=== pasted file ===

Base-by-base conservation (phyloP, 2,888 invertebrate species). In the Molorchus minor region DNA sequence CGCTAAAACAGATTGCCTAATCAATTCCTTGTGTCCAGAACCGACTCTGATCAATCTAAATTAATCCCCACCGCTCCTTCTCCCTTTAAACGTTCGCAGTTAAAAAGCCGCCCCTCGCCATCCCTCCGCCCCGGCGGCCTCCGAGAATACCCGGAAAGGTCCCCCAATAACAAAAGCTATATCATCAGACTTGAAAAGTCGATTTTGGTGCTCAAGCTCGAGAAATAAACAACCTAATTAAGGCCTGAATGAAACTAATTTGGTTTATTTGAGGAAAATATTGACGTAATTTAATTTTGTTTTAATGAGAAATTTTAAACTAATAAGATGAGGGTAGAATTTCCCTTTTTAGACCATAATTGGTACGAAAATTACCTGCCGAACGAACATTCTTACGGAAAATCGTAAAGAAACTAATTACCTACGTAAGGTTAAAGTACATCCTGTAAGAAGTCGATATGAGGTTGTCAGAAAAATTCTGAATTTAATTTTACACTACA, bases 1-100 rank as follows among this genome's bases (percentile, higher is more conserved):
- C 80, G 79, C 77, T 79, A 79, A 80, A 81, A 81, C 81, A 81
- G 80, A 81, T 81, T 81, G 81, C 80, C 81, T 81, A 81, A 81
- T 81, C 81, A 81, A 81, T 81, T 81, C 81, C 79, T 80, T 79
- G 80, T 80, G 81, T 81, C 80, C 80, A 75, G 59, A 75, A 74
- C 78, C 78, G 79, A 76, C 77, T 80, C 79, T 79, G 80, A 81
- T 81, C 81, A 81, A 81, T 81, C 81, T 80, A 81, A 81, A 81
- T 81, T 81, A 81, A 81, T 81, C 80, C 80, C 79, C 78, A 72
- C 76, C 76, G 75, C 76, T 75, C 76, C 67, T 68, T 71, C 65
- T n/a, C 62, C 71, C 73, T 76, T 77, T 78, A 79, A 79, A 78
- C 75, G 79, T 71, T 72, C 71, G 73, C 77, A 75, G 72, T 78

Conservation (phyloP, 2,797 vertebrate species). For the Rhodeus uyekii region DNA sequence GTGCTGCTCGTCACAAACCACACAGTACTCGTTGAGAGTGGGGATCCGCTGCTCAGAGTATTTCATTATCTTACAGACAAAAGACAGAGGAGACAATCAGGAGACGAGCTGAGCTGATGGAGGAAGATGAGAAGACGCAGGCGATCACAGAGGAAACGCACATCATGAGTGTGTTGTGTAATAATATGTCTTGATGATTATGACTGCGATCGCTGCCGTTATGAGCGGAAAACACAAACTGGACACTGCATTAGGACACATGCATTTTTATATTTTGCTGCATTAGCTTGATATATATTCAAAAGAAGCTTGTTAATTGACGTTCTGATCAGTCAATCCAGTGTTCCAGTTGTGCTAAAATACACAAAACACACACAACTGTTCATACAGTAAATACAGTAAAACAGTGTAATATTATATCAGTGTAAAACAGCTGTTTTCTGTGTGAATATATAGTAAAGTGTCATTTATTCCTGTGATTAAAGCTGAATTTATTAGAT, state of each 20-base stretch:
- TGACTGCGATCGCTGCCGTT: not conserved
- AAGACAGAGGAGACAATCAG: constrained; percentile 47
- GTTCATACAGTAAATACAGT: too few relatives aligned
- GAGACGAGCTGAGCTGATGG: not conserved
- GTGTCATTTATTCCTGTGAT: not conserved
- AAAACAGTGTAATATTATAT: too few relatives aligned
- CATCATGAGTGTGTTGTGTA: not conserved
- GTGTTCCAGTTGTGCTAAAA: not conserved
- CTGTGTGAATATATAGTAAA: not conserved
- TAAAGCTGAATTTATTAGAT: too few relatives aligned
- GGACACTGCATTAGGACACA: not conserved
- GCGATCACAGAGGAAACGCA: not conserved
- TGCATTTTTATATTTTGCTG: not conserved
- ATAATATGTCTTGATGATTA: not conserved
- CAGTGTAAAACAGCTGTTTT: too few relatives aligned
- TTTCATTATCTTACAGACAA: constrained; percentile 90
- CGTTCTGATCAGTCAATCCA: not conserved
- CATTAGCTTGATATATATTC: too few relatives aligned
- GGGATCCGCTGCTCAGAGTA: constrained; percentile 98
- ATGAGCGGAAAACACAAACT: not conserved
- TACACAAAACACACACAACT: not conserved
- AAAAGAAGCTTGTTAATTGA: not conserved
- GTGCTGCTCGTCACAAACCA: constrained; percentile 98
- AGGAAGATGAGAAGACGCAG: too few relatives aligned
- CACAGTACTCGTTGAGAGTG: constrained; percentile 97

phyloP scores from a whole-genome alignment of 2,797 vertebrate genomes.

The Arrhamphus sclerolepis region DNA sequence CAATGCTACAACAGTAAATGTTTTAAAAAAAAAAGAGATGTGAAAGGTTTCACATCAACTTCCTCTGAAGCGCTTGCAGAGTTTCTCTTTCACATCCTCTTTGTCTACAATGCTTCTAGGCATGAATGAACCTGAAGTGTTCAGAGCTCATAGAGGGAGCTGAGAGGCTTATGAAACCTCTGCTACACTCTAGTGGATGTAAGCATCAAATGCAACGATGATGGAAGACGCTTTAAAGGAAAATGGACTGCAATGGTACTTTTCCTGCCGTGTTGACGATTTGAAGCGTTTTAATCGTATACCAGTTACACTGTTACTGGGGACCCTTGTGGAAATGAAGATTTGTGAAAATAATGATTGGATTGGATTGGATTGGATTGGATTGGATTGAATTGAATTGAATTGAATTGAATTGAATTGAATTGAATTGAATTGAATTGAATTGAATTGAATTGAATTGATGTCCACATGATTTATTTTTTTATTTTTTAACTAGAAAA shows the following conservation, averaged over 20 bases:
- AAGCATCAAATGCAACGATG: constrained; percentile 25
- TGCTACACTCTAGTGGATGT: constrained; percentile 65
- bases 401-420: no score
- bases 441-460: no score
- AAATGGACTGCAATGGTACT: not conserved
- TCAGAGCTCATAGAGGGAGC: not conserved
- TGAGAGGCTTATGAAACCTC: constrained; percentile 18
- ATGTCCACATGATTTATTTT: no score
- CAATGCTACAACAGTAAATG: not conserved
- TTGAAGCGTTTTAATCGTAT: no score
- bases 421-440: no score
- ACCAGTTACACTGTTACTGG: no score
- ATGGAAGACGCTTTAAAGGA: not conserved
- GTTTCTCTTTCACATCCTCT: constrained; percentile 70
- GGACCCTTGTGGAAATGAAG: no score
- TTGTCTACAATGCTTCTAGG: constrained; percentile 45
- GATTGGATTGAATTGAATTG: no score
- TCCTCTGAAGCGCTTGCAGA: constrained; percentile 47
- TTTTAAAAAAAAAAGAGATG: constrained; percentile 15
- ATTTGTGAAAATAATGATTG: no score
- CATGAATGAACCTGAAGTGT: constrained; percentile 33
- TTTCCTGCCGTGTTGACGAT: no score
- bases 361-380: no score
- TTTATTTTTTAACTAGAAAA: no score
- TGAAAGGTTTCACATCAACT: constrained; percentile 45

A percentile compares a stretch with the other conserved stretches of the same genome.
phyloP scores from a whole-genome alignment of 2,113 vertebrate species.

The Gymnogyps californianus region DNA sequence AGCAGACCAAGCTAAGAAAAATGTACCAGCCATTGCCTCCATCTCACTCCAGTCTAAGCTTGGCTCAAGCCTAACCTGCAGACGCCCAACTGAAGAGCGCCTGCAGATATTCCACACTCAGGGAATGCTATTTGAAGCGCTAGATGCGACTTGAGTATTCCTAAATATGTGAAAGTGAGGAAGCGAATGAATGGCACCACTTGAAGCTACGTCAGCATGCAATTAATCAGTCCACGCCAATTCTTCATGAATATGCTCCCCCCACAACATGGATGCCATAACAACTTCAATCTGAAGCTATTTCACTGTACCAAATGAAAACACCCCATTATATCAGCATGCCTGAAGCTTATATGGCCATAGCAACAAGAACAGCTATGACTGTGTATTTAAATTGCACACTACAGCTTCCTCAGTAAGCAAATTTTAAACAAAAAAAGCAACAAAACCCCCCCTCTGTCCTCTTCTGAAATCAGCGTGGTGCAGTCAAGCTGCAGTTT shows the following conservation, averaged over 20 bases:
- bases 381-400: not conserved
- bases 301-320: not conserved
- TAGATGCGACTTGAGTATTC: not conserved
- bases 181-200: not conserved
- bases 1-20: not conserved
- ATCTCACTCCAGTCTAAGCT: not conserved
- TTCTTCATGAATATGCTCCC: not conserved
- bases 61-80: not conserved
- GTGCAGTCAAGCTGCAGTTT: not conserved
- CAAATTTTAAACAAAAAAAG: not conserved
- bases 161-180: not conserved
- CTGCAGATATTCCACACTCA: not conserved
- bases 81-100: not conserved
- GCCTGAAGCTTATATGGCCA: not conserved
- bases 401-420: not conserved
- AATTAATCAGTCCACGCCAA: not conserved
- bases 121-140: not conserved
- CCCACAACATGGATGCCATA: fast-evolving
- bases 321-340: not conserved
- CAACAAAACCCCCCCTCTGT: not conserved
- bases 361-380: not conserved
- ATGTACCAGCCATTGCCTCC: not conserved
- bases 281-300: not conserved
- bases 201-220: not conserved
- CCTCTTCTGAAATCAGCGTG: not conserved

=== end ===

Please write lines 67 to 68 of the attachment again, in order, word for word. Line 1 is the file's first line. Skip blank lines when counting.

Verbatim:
The Gymnogyps californianus region DNA sequence AGCAGACCAAGCTAAGAAAAATGTACCAGCCATTGCCTCCATCTCACTCCAGTCTAAGCTTGGCTCAAGCCTAACCTGCAGACGCCCAACTGAAGAGCGCCTGCAGATATTCCACACTCAGGGAATGCTATTTGAAGCGCTAGATGCGACTTGAGTATTCCTAAATATGTGAAAGTGAGGAAGCGAATGAATGGCACCACTTGAAGCTACGTCAGCATGCAATTAATCAGTCCACGCCAATTCTTCATGAATATGCTCCCCCCACAACATGGATGCCATAACAACTTCAATCTGAAGCTATTTCACTGTACCAAATGAAAACACCCCATTATATCAGCATGCCTGAAGCTTATATGGCCATAGCAACAAGAACAGCTATGACTGTGTATTTAAATTGCACACTACAGCTTCCTCAGTAAGCAAATTTTAAACAAAAAAAGCAACAAAACCCCCCCTCTGTCCTCTTCTGAAATCAGCGTGGTGCAGTCAAGCTGCAGTTT shows the following conservation, averaged over 20 bases:
- bases 381-400: not conserved